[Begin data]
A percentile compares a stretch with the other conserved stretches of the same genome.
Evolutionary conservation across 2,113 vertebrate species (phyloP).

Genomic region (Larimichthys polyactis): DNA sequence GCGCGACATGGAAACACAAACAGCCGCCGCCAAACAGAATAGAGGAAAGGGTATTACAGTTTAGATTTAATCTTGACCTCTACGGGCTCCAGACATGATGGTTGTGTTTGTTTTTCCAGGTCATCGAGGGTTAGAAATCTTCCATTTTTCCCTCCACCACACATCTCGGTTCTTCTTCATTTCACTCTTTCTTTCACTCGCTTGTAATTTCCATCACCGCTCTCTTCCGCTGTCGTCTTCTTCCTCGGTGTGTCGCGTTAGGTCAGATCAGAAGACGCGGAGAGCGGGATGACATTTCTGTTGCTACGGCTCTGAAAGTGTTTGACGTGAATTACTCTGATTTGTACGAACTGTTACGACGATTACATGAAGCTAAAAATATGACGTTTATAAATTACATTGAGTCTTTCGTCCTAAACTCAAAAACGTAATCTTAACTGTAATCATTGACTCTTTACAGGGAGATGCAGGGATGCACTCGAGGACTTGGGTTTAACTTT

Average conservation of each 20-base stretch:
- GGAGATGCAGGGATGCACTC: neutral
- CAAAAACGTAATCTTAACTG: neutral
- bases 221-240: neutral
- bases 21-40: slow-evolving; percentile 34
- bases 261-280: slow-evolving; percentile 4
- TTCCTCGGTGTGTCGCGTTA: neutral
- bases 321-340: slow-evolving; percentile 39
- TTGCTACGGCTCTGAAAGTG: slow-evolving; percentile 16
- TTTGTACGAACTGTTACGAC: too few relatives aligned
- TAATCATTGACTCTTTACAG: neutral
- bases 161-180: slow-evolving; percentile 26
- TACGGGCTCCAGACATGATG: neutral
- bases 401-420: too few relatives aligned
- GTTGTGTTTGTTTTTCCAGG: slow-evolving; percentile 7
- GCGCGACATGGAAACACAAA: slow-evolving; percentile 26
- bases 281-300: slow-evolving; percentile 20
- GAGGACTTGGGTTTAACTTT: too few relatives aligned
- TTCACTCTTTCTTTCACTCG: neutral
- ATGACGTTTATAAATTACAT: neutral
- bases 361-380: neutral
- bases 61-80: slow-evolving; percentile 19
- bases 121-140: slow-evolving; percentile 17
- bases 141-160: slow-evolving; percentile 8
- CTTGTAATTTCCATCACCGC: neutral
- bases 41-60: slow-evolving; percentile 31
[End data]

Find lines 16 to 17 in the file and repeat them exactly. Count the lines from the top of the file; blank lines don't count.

- TACGGGCTCCAGACATGATG: neutral
- bases 401-420: too few relatives aligned